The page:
The Newton Abbot farmers employing fish to grow their veg
PUBLISHED: 10:20 22 May 2018 | UPDATED: 10:20 22 May 2018
Using fish to grow vegetables? It sounds crazy but it works. CHRISSY HARRIS finds out as she visits an aquaponics farm. Pictures: Steve Haywood
The sliding door, glass roof, raised beds full of ripe and ready tomatoes, chillies and herbs. So far, this 200ft by 20ft outbuilding on Old Quarry Farm in Newton Abbot looks like your average large greenhouse.
But wait? What’s that strange bubbling sound? At the far end, past the giant lemongrass stalks and poblano peppers sit six 4,000-litre fish tanks.
Inside, hundreds of goldfish are going about the daily business of providing the crucial nutrients needed to make the plants grow.
Water from their (not overcrowded) tanks is pumped back up through a series of pipes, flooding each bed with nitrate-rich water every few minutes.
Instead of soil, the roots hang free in this magic water, soaking up the goodness and helping some plants to grow at an incredible rate and full of flavour.
Thyme that would normally take three weeks to germinate takes three days under this system, according to owner and aquaponics farmer Bruce Reed.
“It’s amazing, really,” he says, as he shows me around the productive and sustainable crops he has been able to grow on this derelict bit of land his family inherited more than 20 years ago.
Once the site of an old quarry, this ten-acre stretch of poor soil overlooking the A380 was deemed unsuitable for anything.
But five years ago, Bruce and brother Charles, whose family have farmed the land in this area for decades, struck upon an idea.
“I was clearing out this huge fishpond and I thought: there’s so much growth here,” says Bruce. “I realised that it was because of all the nutrients that were coming from the fish waste.
“I thought for a minute that I’d invented something amazing.”
When he looked online, Bruce realised aquaponics – a system that combines the raising of aquatic animals with cultivating plants in water (hydroponics) – was already being done in places such as Scandinavia and Australia.
“So it turned out I was reinventing the wheel, but that didn’t matter,” says Bruce. “I thought, if they can do it in other countries, we can do it here.”
After years spent wondering what to do on this area of wasteland, Bruce set to work building an 8ft by 6ft glasshouse on the site, complete with a 1,000-litre fish tank and some goldfish, known for their resilience.
A few weeks later, there were strawberries, sage and other vegetables to harvest.
“The growth we got in there was phenomenal and the crops were so full of flavour,” says Bruce. “So we built another grow-house.”
This one was bigger and in a “terrible” position in terms of sunlight but still produced a bumper crop.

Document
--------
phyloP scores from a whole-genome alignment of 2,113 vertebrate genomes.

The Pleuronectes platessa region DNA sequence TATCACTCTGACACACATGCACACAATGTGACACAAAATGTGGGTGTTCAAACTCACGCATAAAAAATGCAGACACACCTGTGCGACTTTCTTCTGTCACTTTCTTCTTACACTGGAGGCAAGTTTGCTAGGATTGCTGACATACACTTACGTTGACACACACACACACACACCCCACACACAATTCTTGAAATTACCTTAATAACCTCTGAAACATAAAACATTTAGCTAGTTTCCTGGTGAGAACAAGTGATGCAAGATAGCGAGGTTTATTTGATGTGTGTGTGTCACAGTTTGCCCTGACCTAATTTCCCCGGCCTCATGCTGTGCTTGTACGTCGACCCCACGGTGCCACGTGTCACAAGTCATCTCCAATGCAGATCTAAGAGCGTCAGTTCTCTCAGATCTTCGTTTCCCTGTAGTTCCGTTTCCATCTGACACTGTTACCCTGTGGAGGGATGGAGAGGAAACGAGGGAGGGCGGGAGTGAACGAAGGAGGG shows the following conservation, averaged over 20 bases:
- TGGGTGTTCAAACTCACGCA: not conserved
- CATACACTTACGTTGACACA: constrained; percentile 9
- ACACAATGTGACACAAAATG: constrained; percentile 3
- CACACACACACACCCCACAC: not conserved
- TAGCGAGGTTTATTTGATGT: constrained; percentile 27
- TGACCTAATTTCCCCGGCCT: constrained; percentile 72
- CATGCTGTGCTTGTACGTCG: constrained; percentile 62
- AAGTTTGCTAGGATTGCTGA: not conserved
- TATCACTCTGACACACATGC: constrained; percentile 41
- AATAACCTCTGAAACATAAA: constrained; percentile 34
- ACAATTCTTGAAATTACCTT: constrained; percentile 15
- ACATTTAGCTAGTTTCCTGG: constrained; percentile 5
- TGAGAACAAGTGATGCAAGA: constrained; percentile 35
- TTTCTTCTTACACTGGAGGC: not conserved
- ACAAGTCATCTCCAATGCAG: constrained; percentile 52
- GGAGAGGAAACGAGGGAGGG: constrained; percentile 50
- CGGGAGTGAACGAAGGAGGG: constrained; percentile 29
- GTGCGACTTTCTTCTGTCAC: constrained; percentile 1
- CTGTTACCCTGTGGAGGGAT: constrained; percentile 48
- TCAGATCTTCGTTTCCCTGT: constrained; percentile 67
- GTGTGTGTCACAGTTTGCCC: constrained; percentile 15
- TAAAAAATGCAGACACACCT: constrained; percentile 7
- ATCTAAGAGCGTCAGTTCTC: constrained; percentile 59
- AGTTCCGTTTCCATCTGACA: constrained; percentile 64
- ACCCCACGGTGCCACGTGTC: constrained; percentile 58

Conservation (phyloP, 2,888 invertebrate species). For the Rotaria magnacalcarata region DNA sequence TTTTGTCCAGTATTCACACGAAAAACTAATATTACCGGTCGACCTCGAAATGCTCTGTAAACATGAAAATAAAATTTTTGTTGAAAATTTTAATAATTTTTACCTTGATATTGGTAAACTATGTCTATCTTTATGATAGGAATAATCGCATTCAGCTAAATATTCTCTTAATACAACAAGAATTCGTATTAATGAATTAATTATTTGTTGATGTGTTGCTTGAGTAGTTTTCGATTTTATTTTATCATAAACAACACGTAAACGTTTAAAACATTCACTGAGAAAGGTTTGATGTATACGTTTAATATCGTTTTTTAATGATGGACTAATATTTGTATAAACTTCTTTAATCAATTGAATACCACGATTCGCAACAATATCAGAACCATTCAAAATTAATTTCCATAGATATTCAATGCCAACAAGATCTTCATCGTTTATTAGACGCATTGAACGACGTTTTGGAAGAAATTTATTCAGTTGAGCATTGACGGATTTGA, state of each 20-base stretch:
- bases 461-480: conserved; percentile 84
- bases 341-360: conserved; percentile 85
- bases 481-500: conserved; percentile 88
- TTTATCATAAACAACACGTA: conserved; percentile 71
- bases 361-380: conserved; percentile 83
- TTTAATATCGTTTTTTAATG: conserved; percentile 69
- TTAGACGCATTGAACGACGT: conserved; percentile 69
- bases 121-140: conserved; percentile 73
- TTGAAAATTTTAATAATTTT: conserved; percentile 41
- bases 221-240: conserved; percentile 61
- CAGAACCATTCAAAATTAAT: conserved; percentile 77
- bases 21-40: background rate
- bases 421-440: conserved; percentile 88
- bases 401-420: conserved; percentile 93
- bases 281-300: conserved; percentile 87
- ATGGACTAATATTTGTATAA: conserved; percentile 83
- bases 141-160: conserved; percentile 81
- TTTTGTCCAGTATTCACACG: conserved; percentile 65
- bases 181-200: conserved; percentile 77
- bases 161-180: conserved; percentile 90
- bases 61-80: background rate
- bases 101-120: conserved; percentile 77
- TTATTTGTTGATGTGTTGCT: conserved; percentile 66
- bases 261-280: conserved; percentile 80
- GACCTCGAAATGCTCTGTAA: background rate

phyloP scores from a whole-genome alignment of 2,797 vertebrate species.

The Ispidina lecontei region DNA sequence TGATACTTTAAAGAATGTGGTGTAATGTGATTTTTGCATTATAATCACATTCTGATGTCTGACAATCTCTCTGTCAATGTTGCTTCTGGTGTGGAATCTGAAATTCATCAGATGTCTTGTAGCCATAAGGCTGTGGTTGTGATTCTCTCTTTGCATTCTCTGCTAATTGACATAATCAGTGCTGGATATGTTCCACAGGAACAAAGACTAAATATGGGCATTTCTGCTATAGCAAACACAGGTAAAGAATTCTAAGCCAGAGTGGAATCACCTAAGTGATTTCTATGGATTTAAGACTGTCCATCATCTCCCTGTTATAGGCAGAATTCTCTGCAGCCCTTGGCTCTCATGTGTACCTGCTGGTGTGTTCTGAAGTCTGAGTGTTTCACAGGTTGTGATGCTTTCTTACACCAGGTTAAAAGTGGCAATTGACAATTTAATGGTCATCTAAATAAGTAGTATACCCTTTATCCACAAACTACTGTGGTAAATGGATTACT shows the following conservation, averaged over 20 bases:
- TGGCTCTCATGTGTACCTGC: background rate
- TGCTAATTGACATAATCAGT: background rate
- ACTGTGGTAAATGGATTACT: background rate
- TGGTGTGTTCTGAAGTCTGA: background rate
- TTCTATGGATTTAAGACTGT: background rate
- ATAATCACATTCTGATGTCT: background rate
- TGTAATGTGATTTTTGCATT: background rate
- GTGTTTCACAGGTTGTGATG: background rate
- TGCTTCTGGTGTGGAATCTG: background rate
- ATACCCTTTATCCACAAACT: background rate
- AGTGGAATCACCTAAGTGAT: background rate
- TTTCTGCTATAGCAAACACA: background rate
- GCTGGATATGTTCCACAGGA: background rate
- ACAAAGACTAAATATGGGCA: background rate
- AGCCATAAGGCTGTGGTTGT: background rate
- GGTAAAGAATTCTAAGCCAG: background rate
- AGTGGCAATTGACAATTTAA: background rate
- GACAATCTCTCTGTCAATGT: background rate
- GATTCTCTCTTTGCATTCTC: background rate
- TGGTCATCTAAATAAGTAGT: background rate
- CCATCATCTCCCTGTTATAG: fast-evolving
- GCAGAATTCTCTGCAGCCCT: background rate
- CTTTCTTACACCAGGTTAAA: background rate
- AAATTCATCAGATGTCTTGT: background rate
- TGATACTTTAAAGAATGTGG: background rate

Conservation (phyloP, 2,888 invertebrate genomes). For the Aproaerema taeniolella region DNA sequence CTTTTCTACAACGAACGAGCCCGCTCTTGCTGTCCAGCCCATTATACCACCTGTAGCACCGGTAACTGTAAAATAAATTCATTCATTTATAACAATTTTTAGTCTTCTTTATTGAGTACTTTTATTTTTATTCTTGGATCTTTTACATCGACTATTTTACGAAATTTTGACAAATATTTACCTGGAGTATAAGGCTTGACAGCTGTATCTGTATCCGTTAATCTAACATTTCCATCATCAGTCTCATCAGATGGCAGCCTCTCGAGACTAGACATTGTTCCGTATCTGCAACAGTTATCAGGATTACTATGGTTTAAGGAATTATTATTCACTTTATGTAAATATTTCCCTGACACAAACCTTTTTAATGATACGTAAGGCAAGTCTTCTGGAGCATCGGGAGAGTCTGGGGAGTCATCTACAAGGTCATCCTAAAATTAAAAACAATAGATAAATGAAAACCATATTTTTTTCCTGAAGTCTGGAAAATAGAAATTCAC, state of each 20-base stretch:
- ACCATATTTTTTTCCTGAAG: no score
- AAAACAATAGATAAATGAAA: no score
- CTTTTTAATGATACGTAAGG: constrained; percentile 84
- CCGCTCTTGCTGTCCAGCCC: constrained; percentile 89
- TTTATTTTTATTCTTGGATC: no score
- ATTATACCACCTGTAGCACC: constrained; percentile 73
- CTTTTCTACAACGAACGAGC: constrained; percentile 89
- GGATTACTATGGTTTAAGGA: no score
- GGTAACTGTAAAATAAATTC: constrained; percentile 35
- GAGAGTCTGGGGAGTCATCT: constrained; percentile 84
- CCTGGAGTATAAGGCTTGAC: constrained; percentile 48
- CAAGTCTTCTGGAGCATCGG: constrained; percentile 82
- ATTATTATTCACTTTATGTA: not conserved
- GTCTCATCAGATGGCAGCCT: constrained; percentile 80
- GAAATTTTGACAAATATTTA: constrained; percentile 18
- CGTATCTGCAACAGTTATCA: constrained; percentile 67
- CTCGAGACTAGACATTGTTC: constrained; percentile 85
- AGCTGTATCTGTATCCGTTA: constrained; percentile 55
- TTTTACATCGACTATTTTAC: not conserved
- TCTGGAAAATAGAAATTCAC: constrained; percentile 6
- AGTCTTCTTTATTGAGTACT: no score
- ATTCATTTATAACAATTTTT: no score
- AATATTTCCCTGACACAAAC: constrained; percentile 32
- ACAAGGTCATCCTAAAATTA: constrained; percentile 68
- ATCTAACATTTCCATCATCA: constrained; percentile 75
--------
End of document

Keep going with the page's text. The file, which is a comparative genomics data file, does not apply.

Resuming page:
“A friend of mine told me he hadn’t tasted basil like that since he was in the Mediterranean,” says Bruce, who was by now convinced this plan could work.
He and brother Charles, an environmental biologist, then spent months clearing densely overgrown bushes and trees to make way for a series of wooden structures and pathways that would make up their aquaponics farm.
The brothers – who built everything themselves – used recycled or reusable building materials wherever possible, part of the environmentally sustainable ethos at the heart of this project.
Rain is relied on to provide much of the water needed and solar panels help with the power supply.
The hard work is starting to pay off and the farm now produces an amazing variety of crops, including heirloom tomatoes and lemon basil, which fill the on-site shop, plus the veg boxes that get sent out to a growing number of local customers.
“Everyone I talk to thinks this is an amazing idea,” says Bruce, as we listen to the ‘fish’ water gurgle up the pipes towards the first raised bed.
With a cough and splutter, the water then drains out of the tap, flooding the plants with nutrients before heading down to the next crop.
“Some people have been uneasy about the fact the food comes from fish waste but it’s only the same as vegetables coming from any other farm,” says Bruce. “Once people understand we are simply fertilising the crops with recycled waste like farmers do in the fields with other crops, then they feel better about it.”
Cow poo, fish poo, all crops have to get their nutrients somehow. But with fewer chemicals and less space needed, is aquaponics the way forward for farming?
“It’s part of the future,” says Bruce, aware that this system won’t work for every foodstuff.
“It’s part of the future for some crops and it’s one of the ways you can make use of derelict land. That’s what this was all about.”
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What is aquaponics?
In its simplest form, aquaponics is like a pond. Fish in the water eat food and excrete waste products.
These waste products are broken down by friendly bacteria and absorbed by plants, which helps to keep the water clean.
In aquaponics, the fish are in tanks and the water is filtered through grow beds containing the friendly bacteria in crops, before returning clean to the fish tank.
In an aquaponic system the use of pesticides would threaten the fish ecosystem.
To maintain the symbiotic relationship between the plants and the fish, non-chemical methods such as traps, physical barriers and biological control (such as parasitic wasps or ladybirds to control white flies and aphids) should be used to control pests.